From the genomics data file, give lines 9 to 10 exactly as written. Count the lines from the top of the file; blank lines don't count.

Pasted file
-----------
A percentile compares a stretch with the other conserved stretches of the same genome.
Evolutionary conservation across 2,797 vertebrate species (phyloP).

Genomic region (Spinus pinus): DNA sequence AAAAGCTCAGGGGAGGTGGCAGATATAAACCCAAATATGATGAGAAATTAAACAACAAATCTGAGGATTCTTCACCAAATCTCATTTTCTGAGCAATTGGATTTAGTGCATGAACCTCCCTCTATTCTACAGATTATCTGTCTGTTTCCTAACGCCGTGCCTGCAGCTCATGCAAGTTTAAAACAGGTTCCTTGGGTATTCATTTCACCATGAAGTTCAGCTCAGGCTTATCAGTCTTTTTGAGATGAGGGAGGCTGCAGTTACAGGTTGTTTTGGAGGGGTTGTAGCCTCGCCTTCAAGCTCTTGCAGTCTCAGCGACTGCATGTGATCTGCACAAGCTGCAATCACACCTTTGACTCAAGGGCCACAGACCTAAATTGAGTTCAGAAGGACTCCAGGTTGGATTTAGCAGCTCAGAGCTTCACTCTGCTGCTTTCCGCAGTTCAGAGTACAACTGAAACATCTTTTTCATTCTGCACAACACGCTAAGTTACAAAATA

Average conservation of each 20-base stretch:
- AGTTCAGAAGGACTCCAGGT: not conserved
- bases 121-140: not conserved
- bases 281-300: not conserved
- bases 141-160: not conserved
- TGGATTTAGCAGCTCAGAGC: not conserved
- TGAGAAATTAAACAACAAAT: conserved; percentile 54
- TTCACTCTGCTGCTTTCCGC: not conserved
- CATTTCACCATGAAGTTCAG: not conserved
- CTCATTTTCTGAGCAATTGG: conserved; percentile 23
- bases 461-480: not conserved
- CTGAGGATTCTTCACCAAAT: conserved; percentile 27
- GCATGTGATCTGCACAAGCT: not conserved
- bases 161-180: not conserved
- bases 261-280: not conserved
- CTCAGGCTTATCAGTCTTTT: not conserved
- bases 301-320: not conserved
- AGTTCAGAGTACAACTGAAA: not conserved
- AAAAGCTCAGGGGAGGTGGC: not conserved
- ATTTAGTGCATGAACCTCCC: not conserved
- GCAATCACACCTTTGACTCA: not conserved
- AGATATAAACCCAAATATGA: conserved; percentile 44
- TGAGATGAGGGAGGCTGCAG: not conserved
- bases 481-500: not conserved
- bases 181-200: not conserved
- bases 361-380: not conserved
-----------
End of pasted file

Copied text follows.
- TGGATTTAGCAGCTCAGAGC: not conserved
- TGAGAAATTAAACAACAAAT: conserved; percentile 54